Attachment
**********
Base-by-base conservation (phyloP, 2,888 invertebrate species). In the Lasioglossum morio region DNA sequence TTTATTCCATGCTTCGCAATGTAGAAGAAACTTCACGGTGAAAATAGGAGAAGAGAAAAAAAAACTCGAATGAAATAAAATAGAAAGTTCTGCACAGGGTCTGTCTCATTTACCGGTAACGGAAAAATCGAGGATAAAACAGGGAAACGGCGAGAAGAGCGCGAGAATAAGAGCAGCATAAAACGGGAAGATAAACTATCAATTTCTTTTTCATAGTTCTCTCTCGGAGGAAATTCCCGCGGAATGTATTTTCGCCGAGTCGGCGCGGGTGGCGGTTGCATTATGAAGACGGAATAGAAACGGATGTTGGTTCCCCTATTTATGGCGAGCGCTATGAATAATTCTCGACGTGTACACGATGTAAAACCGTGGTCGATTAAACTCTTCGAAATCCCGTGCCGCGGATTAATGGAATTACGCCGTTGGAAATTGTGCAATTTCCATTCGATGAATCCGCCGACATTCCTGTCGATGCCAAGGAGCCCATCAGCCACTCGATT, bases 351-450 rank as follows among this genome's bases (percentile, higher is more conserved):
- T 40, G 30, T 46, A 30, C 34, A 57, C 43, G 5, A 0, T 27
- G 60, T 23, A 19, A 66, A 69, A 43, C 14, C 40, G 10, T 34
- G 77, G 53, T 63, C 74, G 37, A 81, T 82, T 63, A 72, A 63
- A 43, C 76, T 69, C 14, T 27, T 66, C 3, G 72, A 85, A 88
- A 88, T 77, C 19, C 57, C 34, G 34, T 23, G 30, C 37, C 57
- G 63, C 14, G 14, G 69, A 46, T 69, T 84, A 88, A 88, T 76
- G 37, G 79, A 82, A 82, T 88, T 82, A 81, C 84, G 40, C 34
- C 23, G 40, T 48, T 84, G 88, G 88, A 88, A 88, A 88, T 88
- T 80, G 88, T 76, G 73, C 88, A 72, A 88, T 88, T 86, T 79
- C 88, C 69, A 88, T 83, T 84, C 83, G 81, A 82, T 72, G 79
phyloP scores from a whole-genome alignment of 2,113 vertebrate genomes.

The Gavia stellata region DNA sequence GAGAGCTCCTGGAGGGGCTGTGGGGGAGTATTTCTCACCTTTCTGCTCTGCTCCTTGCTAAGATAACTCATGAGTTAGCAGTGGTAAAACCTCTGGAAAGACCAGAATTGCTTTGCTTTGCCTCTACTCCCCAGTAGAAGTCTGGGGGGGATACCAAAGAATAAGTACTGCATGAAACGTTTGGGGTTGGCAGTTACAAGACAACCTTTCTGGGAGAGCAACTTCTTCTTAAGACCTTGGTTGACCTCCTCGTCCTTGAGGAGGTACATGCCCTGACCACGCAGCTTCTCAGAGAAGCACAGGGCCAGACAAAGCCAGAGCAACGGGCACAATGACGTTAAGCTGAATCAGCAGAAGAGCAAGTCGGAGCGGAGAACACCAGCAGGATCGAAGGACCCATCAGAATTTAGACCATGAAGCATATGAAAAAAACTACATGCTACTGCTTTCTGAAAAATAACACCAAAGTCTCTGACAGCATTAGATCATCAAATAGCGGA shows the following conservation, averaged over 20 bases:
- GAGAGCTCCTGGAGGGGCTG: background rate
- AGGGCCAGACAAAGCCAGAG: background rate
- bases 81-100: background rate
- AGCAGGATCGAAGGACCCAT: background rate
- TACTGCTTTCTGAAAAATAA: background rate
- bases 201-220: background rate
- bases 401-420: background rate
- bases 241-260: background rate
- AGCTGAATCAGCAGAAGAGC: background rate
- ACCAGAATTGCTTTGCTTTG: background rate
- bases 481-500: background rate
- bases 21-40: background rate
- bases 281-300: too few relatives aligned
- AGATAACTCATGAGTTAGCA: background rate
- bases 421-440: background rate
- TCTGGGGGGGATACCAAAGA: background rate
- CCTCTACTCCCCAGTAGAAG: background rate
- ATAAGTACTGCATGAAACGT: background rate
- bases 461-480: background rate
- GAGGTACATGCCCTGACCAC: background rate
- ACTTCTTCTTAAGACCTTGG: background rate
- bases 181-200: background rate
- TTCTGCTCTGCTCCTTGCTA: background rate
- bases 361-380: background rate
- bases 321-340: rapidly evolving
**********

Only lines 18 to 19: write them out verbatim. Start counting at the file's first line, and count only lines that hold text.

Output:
- TACTGCTTTCTGAAAAATAA: background rate
- bases 201-220: background rate